Windows Phone 7′s voice command system is excellent. You can trigger it from a Bluetooth headset—our Jawbone Icon ($99, 4 stars) worked perfectly—and use it not only to dial the phone, but to do Web or local area searches.

The phone connects via HSPA+ 21 and LTE networks and it has the right bands for ATT’s and foreign systems, but not T-Mobile’s HSPA. Data speeds were spectacular on ATT’s LTE network in New York City, with downloads ranging from 13-20Mbps and uploads in the 5-7Mbps range. I got consistently faster speed test speeds on the Lumia 900 than on the Skyrocket. Also, you can use the phone as a wireless hotspot with the appropriate plan.

The Lumia 900 also connects via Wi-Fi 802.11n, and had no problem connecting to WPA2-protected networks during testing. Talk time was very good at 7 hours, 17 minutes, and my Lumia lasted more than a day on standby.

OS and Apps
The Lumia 900 runs on a  1.4GHz Qualcomm APQ8055 (single-core, not dual-core) processor. The OS is well-tuned for the CPU, though: I didn’t find any problems with responsiveness, and the Lumia 900 split our browser benchmarks with faster Android phones.

Windows Phone is bold, easy to use, well-executed, fun, and social. It doesn’t look like the competition, and it puts Facebook and Twitter at its core. As I say in our full Windows Phone 7.5 Mango review, “It’s full of people-centric features that make it easier to stay in touch with friends and family, to communicate, and to share ideas. It’s easier to use than Android, and in many ways slicker than Apple’s iOS.”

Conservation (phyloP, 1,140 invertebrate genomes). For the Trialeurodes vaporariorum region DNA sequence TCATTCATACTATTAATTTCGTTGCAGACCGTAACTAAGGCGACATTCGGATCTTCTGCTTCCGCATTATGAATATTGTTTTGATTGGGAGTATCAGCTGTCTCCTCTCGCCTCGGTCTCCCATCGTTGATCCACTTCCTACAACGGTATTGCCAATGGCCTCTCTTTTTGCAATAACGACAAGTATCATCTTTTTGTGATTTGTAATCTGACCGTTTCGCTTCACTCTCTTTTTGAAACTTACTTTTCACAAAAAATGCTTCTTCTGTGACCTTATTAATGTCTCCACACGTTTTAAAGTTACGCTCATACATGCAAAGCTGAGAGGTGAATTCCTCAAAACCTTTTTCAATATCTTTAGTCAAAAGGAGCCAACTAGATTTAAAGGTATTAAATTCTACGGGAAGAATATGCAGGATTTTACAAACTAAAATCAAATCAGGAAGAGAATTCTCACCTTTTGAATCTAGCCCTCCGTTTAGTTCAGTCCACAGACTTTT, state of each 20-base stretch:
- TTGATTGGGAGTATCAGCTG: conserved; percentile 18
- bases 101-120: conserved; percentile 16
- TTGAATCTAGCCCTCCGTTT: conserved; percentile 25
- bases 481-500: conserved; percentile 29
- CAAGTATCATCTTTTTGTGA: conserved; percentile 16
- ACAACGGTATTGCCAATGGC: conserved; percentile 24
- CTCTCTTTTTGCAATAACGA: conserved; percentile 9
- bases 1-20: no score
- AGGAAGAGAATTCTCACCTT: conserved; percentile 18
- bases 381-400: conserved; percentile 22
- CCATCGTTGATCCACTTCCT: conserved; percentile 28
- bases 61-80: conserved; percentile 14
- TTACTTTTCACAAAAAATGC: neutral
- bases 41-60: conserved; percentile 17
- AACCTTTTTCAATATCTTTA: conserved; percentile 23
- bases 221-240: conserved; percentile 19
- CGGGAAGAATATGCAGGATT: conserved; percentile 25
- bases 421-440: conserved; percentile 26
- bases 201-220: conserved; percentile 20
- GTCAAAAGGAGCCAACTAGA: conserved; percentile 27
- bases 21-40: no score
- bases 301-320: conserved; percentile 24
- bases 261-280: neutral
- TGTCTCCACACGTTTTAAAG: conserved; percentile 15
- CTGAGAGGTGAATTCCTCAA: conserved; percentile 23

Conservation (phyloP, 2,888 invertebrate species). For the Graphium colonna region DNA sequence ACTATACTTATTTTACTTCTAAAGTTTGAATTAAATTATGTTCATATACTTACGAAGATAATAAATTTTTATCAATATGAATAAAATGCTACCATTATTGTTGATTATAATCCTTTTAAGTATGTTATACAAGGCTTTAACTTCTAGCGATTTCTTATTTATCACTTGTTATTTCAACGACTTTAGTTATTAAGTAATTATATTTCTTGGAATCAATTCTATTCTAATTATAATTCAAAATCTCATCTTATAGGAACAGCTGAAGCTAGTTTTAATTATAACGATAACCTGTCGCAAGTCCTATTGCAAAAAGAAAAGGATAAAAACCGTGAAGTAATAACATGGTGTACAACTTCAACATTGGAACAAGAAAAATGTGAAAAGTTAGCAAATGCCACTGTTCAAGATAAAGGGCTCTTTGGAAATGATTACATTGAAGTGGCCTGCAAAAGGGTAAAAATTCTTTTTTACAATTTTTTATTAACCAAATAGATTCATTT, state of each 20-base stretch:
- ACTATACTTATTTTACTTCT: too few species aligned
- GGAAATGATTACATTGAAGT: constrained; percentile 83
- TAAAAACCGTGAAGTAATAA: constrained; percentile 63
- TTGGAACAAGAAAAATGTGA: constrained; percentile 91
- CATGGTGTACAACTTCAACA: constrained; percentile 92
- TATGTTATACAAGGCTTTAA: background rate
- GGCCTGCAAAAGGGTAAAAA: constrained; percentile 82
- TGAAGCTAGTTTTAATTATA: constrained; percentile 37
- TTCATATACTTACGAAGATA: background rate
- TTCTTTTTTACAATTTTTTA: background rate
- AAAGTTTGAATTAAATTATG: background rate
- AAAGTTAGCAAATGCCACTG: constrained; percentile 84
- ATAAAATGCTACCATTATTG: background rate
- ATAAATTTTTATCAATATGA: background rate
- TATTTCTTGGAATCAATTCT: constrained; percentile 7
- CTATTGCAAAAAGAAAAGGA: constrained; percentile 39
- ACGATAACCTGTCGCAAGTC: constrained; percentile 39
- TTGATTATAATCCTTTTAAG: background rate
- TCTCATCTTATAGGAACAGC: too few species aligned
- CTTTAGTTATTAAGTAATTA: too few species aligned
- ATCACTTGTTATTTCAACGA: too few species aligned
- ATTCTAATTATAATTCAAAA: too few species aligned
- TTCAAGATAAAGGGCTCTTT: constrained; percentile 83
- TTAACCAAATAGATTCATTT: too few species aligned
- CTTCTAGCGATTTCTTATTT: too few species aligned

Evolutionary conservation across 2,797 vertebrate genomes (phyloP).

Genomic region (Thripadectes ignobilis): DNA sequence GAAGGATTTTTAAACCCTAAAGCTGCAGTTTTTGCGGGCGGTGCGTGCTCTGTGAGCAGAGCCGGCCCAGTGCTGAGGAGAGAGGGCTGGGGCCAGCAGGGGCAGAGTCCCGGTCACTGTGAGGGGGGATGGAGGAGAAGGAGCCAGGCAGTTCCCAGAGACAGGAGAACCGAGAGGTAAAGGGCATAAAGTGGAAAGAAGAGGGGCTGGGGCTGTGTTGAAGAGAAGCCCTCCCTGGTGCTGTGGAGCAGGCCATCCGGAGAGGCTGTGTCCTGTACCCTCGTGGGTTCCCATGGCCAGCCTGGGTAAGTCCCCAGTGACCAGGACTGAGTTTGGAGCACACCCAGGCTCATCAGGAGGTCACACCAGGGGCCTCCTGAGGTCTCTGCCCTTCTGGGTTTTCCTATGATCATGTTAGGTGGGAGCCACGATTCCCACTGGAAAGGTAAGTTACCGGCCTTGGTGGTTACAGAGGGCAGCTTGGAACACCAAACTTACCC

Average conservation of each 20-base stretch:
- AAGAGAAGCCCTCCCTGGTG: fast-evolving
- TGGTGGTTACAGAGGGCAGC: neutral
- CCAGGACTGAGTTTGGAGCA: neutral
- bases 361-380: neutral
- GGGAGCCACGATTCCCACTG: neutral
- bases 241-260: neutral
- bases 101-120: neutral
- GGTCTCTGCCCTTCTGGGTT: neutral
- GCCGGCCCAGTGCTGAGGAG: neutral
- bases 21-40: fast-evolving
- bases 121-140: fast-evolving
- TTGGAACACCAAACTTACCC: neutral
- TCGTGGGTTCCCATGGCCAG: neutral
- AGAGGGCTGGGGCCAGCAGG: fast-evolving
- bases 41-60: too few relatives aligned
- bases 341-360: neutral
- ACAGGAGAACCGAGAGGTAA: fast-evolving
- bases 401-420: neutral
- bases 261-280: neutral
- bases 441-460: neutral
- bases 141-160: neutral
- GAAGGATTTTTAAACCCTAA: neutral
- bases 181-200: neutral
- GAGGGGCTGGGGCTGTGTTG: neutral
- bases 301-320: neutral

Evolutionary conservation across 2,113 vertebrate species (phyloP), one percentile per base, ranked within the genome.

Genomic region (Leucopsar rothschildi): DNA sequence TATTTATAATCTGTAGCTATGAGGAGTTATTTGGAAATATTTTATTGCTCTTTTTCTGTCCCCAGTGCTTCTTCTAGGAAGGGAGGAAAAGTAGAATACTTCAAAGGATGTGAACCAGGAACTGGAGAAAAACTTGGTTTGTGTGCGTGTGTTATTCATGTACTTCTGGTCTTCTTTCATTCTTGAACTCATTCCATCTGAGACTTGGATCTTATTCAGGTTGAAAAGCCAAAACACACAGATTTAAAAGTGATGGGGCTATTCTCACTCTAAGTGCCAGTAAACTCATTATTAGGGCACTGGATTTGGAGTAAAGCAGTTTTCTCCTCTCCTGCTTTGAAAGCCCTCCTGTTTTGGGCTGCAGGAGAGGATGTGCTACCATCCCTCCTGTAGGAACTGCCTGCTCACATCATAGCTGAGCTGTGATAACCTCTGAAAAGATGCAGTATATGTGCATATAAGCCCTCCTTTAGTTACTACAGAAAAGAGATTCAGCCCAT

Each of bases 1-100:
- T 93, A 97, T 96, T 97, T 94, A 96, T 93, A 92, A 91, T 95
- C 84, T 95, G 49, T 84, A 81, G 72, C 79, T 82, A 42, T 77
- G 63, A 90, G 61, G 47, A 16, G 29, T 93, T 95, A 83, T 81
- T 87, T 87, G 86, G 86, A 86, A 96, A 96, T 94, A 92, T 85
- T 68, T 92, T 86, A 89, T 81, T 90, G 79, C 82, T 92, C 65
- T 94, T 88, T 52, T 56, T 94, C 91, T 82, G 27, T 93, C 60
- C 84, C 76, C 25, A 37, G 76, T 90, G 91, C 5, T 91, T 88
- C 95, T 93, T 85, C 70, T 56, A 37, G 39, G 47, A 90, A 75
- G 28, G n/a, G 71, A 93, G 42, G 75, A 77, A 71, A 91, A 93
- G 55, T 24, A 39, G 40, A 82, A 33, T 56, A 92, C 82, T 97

Windows Phone owners tend to love the platform. The OS won our Reader’s Choice award, and readers rated it as better for texting, email, Web browsing, and gaming than Android. In our experience, it’s smoother and more stable than many Android devices.

The platform now has 65,000 apps, including a great collection of exclusive games. But if you’re specifically looking for key social games that new smartphone owners may want to play with their friends, you’ll run into trouble. Windows Phone lacks all the Zynga “With Friends” games, as well as Draw Something, Pandora, Angry Birds Rio, Temple Run, and Cut the Rope.

You won’t be bored. You can play Doodle Jump, Super Monkey Ball, Sonic the Hedgehog 4, Need for Speed: Hot Pursuit, Angry Birds, Fruit Ninja, and thousands of other games. High-end titles include Assassin’s Creed and Sims 3. But if your friends are all playing Draw Something, well, you’re out. The problem isn’t that there aren’t aren’t great apps. It’s that there aren’t the specific apps your non-Windows-Phone-owning friends are using. 

Article source: http://www.pcmag.com/article2/0,2817,2402359,00.asp